On scanning the dinner menu of last Monday, the following dishes were selected:


Seared Scallops with Green Pea Puree, Pork Sausage and Tomato Salsa

Deviled Chicken Livers with Bacon on Toast


Risotto with Wild Mushrooms, Shaved Parmesan and Rocket

Hot Smoked Barbary Duck Breast, Roast Foie Gras, Rosit Potatoes,
Red Pepper Essence, Port Wine Jus


Beetroot and Green Bean Salad

Buttered Peas

Desserts and Savouries

Apple and Blackberry Crumble, Custard Sauce

Strawberries, Clotted Cream, Vanilla Shortbread

The Pawn has a large selection of nondescript wines, covering a number of 11-inch by 8-inch pages and, aside from the majority of the Champagnes, this reviewer determined that it was too much of a gamble to try to imbibe uncharted, fermented grape juice.

Instead, a bottle of Perrier was ordered.

When a large transparent bottle of something appeared, the waiter said that it was Perrier Water.

That was a lie because it hailed from England, according to the bottle’s label.

It turned out to be a bottle of Blenheim Palace Water from England, costing $HK60.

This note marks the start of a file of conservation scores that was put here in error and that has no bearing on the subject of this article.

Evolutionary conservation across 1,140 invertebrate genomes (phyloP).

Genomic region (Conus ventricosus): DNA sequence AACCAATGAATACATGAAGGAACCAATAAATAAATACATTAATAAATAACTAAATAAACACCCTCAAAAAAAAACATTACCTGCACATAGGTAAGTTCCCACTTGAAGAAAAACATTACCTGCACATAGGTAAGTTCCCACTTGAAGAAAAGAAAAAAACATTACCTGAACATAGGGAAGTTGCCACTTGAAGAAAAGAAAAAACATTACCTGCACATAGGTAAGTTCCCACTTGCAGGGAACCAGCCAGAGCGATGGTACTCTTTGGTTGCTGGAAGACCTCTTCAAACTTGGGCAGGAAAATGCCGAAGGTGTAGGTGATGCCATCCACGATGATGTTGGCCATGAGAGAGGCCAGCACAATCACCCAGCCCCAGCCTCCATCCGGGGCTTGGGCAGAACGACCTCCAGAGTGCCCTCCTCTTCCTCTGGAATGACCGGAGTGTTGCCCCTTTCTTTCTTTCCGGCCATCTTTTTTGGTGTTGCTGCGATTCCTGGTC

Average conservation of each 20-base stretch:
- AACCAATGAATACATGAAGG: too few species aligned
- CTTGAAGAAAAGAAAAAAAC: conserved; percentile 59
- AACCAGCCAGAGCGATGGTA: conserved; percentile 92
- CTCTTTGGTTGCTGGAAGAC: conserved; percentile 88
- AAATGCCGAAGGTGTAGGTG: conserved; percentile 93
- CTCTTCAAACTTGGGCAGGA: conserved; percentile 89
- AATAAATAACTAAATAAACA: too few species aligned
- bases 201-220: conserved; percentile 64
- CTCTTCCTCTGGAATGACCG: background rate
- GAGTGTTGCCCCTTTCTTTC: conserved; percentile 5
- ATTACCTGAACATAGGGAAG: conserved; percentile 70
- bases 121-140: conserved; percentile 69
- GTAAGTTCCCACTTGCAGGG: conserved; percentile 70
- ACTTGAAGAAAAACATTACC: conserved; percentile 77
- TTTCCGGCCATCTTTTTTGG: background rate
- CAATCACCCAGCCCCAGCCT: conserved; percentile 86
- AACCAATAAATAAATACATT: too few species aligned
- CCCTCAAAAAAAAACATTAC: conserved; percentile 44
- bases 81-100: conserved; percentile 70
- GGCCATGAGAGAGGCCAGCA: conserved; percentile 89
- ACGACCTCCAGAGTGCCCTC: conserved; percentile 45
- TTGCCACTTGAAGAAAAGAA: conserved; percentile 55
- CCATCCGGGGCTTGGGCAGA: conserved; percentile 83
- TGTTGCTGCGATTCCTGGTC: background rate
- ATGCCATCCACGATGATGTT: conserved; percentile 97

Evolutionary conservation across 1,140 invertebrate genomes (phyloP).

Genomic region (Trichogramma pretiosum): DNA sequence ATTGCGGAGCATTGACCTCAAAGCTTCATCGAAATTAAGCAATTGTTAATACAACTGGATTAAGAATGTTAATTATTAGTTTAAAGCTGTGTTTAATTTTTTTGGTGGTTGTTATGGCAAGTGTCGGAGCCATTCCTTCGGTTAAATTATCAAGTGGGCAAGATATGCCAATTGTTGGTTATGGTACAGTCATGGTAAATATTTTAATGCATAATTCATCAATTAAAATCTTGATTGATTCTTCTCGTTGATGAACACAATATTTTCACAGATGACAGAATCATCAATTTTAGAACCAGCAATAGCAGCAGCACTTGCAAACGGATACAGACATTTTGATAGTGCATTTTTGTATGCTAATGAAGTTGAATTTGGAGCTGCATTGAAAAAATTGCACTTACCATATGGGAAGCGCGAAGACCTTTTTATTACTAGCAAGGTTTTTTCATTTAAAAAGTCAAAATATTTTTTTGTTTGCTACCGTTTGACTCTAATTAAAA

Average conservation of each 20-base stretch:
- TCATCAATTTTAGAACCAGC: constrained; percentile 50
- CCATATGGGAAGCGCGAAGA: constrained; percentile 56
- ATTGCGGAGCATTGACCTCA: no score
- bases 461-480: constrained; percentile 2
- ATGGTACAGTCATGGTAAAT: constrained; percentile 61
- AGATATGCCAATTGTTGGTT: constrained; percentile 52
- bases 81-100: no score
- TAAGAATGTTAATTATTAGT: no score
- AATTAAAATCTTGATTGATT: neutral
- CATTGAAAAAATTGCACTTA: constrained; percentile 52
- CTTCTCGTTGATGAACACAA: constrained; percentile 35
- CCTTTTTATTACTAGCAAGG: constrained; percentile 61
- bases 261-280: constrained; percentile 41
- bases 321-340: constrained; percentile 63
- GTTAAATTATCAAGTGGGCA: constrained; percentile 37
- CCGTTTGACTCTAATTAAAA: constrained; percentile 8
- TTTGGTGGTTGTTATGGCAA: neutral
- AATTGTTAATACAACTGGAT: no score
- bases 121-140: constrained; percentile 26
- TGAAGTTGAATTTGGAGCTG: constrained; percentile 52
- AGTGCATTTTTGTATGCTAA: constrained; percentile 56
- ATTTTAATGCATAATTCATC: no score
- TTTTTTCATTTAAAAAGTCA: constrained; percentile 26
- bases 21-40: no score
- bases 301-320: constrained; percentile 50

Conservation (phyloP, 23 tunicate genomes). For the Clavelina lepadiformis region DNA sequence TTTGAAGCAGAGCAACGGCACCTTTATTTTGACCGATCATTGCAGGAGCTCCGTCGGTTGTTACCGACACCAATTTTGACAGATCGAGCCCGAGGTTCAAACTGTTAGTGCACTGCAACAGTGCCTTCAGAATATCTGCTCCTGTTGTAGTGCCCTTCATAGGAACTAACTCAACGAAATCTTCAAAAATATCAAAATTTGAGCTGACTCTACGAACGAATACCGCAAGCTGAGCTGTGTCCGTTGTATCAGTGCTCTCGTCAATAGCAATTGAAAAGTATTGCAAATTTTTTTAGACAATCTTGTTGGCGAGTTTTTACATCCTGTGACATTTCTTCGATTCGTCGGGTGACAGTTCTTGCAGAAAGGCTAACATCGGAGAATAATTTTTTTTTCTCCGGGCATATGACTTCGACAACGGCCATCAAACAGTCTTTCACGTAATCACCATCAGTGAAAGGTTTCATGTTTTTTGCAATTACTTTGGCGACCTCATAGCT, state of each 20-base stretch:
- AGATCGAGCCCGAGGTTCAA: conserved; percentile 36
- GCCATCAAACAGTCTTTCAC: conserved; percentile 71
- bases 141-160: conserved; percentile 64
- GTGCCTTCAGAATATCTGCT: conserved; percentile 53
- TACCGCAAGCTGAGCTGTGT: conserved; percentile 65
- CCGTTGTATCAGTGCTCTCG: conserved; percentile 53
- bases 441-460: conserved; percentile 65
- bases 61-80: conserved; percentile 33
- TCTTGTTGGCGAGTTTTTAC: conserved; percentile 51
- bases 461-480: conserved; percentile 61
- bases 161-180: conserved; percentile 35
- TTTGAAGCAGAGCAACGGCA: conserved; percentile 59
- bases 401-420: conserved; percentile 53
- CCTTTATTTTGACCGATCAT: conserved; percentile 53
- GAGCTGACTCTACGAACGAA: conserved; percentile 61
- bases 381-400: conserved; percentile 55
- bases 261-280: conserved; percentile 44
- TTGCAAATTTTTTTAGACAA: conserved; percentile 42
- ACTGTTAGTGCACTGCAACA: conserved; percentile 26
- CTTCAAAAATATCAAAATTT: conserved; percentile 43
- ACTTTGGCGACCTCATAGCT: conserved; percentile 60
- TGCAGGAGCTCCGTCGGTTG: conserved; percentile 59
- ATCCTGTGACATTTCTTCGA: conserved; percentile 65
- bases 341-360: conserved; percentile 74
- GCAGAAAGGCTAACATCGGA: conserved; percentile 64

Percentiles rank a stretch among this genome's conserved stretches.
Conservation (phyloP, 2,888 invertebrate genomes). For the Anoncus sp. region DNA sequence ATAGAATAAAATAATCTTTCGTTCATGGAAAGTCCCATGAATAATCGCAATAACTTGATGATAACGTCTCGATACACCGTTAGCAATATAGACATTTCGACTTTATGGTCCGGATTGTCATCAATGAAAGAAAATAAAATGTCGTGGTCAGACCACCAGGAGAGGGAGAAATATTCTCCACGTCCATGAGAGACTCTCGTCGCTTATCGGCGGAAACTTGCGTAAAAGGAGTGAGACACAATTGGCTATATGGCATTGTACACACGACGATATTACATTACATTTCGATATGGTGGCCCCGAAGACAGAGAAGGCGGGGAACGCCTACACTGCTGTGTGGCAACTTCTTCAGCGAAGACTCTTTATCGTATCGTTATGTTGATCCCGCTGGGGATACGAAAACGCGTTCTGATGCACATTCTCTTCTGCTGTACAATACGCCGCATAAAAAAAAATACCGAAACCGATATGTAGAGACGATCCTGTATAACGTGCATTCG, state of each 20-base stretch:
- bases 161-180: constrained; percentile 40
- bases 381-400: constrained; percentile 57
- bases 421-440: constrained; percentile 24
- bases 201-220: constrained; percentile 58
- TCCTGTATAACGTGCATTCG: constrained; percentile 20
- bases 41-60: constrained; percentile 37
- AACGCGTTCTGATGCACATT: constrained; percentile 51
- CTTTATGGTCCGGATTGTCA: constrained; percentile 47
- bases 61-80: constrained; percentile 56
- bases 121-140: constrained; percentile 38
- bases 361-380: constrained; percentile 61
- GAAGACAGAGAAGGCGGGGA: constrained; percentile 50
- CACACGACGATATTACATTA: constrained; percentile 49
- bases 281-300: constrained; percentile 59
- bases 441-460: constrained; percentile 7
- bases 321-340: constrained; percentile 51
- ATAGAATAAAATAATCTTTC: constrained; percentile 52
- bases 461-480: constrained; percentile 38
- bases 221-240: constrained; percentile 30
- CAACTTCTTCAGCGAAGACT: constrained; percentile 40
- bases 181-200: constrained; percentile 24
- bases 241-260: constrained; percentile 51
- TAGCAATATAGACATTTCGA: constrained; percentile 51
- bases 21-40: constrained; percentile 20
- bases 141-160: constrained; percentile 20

The Starters

The first thing that TARGET noted when the 2 Starters were placed on the Verandah table was that the plates were cold, while the Starters were supposed to be hot dishes.

As it turned out, it did not matter very much because the Starters were inedible, anyway.

The scallops had been of the frozen variety. That could easily be confirmed by slicing open the marine bivalve mollusc and noting the water, seeping out of the dead flesh.

The poor things, obviously, had been taken straight out of a freezer or a very cold refrigerator and popped onto a cold frying pan, wok or something else.

To this, lots of pepper had been added.

The resulting concoction of cold scallops and pepper was tasteless.

As for the chicken livers, on close inspection, they were chicken livers, but a close inspection was required because, as with the scallop dish, they were tasteless, too, in spite of copious quantities of pepper, being applied by the Chinese, fast-order cook in the open kitchen of The Pawn.

When the waiter returned and saw that the 2 Starters had hardly been touched, he just said: ‘Finished?’